If you’re young and just starting out in the “real world,” you have a lot going on. On the financial side, all of a sudden you have a regular salary and real responsibilities. It’s easy to let your money disappear without thinking too hard about where it’s going. But at this point you have the opportunity to start out in control of your financial life even if you feel like you have barely enough money to survive. You haven’t made any mistakes yet. Or, if you have, they’re easier to fix now than if you let them get out of control.
Little things you do now will make a major difference in your life later on.
The most important thing you can do now is start out by living within your means and commit to continuing that way. Living within your means is a simple idea: you have to spend less than you earn. The decisions you make – whether you live with your parents or with roommates, the amount you borrow to buy a car, how much you allow yourself to spend meeting up with friends after work, even how many times a week you pack your lunch – all of these factor into whether or not you’re living within your means.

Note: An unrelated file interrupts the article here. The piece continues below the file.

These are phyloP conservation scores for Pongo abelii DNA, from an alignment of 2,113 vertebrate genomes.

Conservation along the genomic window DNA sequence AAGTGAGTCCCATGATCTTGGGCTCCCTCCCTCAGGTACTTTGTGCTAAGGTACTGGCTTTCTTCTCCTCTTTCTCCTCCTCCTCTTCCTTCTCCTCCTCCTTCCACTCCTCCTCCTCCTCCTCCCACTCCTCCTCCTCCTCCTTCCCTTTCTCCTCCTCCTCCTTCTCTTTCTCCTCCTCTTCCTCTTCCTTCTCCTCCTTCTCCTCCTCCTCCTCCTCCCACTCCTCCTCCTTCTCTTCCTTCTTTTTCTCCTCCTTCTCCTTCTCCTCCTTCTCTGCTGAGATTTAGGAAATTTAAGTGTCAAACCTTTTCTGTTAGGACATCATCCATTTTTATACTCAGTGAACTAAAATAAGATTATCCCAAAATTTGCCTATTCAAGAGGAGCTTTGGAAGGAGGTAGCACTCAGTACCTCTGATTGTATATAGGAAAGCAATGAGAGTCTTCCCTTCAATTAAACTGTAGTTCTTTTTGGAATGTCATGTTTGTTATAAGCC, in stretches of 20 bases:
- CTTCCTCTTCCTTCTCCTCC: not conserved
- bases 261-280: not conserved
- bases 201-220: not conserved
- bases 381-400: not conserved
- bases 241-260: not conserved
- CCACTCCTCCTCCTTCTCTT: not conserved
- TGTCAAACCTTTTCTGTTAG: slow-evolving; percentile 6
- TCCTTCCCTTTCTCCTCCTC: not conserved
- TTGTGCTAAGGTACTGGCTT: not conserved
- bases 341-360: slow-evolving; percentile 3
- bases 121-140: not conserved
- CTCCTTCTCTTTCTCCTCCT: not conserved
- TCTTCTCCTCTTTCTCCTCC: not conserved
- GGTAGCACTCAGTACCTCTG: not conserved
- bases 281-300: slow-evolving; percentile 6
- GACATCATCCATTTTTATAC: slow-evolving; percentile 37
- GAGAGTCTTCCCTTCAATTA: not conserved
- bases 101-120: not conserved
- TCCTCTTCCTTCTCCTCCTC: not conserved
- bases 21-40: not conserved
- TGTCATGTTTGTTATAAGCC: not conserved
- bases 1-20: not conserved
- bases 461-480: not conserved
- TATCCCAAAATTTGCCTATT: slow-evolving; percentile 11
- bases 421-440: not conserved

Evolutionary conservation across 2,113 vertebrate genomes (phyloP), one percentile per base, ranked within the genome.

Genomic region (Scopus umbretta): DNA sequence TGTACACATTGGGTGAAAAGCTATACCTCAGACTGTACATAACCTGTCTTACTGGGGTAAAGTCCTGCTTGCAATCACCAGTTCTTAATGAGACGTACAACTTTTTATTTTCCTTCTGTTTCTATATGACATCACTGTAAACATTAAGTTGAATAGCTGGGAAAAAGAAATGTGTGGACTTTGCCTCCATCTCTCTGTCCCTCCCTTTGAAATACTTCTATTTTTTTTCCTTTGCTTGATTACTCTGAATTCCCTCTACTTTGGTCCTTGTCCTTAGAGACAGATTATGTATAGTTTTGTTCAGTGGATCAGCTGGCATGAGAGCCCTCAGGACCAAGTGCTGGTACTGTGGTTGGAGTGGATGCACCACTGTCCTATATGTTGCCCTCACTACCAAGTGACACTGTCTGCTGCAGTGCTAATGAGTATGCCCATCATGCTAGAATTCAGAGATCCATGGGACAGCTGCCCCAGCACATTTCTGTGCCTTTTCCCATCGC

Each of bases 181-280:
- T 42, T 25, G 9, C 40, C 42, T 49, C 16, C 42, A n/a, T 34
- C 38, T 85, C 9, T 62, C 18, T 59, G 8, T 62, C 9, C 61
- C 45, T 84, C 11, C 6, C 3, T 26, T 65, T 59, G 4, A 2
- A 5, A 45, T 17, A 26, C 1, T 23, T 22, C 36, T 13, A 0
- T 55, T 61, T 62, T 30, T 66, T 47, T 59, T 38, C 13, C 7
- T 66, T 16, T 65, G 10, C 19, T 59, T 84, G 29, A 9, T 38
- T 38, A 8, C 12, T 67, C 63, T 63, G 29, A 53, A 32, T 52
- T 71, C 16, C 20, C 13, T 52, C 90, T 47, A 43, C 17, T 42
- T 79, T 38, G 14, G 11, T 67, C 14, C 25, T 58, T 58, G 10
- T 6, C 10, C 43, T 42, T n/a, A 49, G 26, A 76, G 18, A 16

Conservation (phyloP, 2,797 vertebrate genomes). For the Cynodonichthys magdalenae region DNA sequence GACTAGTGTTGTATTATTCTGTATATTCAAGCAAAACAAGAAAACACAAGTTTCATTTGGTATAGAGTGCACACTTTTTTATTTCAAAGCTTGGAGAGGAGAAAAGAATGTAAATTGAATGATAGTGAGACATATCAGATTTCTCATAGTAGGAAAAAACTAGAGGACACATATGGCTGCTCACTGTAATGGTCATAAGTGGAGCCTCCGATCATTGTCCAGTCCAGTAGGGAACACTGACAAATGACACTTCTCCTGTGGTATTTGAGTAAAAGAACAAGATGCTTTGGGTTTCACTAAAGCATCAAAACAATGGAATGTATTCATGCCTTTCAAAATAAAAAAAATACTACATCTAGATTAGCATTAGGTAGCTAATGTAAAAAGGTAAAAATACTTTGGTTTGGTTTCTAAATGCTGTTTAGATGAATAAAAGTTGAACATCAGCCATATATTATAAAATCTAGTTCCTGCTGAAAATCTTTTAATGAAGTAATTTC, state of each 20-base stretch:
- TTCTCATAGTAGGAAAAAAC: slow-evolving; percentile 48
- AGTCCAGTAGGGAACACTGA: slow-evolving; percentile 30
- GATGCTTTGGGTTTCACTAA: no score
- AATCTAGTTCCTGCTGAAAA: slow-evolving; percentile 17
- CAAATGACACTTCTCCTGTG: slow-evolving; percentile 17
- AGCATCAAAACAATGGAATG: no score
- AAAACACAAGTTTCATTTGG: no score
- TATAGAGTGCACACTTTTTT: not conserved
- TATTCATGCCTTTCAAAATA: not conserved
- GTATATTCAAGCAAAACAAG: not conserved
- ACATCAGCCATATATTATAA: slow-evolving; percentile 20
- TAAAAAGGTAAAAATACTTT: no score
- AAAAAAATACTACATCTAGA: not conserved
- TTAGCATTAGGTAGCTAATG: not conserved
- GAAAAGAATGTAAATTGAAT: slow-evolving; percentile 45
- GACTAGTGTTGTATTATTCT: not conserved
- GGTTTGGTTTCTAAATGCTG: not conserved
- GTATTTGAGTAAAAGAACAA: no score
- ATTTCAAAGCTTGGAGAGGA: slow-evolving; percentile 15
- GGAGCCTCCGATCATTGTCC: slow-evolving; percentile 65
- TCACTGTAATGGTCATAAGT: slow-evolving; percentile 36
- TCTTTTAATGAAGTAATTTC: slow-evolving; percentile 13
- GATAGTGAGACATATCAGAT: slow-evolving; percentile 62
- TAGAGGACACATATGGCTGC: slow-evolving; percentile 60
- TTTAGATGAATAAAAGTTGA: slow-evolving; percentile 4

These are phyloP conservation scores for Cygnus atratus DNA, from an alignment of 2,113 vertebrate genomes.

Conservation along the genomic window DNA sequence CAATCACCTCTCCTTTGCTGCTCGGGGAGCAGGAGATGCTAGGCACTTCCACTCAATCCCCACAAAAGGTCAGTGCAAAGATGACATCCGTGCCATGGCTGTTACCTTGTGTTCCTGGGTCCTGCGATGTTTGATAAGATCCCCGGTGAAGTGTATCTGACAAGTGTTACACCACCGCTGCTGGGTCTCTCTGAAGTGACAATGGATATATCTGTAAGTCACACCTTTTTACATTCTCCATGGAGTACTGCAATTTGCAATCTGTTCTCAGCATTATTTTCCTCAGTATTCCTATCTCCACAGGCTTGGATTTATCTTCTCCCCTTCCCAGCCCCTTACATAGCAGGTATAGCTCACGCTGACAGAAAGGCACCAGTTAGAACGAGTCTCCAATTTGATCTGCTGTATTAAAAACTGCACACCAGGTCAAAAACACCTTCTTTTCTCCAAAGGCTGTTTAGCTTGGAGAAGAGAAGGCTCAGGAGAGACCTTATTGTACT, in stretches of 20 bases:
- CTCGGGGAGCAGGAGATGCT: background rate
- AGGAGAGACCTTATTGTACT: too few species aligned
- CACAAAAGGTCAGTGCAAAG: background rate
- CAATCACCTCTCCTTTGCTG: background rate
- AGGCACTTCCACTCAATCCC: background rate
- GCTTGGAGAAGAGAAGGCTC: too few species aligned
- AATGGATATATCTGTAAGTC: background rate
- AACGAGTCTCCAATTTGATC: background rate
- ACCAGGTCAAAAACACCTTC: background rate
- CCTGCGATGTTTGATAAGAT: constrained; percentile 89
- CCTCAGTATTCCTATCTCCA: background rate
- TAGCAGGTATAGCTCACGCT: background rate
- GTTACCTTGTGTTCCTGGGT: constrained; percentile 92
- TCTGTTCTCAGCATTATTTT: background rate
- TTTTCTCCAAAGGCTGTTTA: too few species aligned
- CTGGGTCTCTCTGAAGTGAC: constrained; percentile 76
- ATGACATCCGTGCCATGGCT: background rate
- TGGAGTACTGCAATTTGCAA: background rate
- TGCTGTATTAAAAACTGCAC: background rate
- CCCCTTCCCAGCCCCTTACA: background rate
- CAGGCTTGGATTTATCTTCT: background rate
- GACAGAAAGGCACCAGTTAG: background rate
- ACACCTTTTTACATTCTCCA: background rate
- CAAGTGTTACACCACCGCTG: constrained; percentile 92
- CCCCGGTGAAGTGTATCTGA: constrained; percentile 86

I want to be clear: when I talk about living within your means, I’m referring to not only being able to easily pay all of your regular bills, but also put some money aside each month. If you’re spending right up to the last dollar in your bank account, that’s not living within your means – that’s teetering on the edge of losing control financially. Do you really want to spend all of your money on an apartment with a great view if it means that you aren’t sure how you’d handle some kind of unexpected expense?
What it all boils down to is that money is just a tool to help you achieve your goals. Maybe you don’t know what your goals are yet, and that’s fine. You have plenty of time to figure that out. But by giving yourself a little bit of breathing room in your finances starting out, you maintain control over your money and you can use it to achieve those goals once you figure out where you want it to go.
“Money is a terrible master but an excellent servant.” – P.T. Barnum